The T20 World Cup is nearing its end, meaning that the IPL is just around the corner. Now, I have spent a fair bit of time preparing for a set of pre-season/post auction reviews I plan to do in the near future, and as I have perused the player lists, I have found some players who can definitely cause ripples in this season for their respective franchises, and possibly even bring them the trophy (i.e. “Make it Happen):

Note: I have attempted to be as diverse as possible in terms of franchises without discounting player worth.

#5: Samuel Badree (RCB)

Badree has been one of WI’s standout bowlers this WT20. Although his 7 wickets in 5 games are impressive on their own, his economy rate of 5.68 is what really stands out. Considering that he played 2 of those 5 games on the run-rich track of Mumbai. His ability to bowl those tight overs upfront with the new ball will be invaluable for RCB, especially in light of Mitchell Starc’s uncertainty due to injury.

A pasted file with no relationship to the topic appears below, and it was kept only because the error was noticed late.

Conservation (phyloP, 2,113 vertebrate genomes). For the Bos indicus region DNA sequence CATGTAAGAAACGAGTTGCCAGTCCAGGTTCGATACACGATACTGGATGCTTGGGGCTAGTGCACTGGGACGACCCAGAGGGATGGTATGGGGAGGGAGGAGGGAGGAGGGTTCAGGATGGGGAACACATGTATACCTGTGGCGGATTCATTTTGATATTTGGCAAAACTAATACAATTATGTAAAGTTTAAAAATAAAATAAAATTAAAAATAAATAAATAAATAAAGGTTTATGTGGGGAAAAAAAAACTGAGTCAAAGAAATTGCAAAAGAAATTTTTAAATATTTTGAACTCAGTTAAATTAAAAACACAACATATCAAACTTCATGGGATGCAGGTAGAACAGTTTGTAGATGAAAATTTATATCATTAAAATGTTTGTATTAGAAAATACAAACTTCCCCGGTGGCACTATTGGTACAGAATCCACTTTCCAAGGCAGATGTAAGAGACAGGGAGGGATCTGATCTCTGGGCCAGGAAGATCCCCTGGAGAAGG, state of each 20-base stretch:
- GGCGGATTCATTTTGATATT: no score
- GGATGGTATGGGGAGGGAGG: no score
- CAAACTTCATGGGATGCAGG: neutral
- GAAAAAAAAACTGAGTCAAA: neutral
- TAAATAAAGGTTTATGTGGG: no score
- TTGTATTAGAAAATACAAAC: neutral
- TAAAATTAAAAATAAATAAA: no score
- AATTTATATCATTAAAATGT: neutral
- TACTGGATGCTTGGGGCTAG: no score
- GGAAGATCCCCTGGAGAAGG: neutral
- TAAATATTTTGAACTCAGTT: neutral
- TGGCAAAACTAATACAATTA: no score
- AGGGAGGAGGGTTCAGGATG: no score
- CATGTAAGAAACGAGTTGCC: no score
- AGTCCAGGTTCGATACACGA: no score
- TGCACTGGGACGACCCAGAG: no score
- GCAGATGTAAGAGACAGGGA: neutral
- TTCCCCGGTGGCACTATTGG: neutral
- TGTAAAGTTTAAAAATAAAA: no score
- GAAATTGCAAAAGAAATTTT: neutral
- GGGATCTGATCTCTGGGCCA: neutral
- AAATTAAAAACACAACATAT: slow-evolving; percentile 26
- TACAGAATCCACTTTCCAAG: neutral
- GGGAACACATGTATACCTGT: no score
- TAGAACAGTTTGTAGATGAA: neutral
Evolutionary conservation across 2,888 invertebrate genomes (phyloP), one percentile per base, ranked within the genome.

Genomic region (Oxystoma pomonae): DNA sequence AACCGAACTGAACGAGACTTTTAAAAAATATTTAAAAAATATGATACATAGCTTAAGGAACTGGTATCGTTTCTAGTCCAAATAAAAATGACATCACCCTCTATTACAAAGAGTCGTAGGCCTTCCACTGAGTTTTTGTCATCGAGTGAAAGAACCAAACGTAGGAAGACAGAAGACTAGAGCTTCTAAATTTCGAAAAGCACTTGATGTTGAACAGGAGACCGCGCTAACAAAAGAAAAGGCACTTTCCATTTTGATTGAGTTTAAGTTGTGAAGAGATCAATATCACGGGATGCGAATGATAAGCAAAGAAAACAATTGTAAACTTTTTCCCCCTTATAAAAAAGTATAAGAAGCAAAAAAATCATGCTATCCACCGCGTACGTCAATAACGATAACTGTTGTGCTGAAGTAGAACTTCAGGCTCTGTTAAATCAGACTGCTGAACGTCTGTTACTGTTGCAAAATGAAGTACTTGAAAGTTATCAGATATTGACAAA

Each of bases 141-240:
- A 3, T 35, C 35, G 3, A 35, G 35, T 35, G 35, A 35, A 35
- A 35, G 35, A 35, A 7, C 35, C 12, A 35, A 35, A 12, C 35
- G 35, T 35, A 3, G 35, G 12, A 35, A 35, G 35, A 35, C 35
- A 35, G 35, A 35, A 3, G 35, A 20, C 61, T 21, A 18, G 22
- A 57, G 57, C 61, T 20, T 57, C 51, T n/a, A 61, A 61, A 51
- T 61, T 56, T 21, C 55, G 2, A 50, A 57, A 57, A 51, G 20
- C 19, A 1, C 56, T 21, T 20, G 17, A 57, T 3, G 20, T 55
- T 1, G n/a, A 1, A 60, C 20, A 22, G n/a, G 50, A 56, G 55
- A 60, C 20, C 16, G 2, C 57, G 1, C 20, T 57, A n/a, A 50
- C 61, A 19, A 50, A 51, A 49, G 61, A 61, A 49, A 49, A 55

#4: Ashish Nehra (SRH)

In the last few months, Ashish Nehra has scripted quite a turnaround in his T20 career. He had a mighty fine T20 World Cup, taking a wicket in each of his 5 games while conceding under 30 runs. Even more impressive is that he has accomplished this feat across 5 different grounds, which is a great indicator that he isn’t just someone who is constantly reaping the rewards of a pitch he knows well. In addition, it will be a chance for him to step up and lead a relatively young Sunrisers bowling lineup, and fill the void left by the departure of Dale Steyn and Ishant Sharma.

#3: Kevin Pietersen (RPS)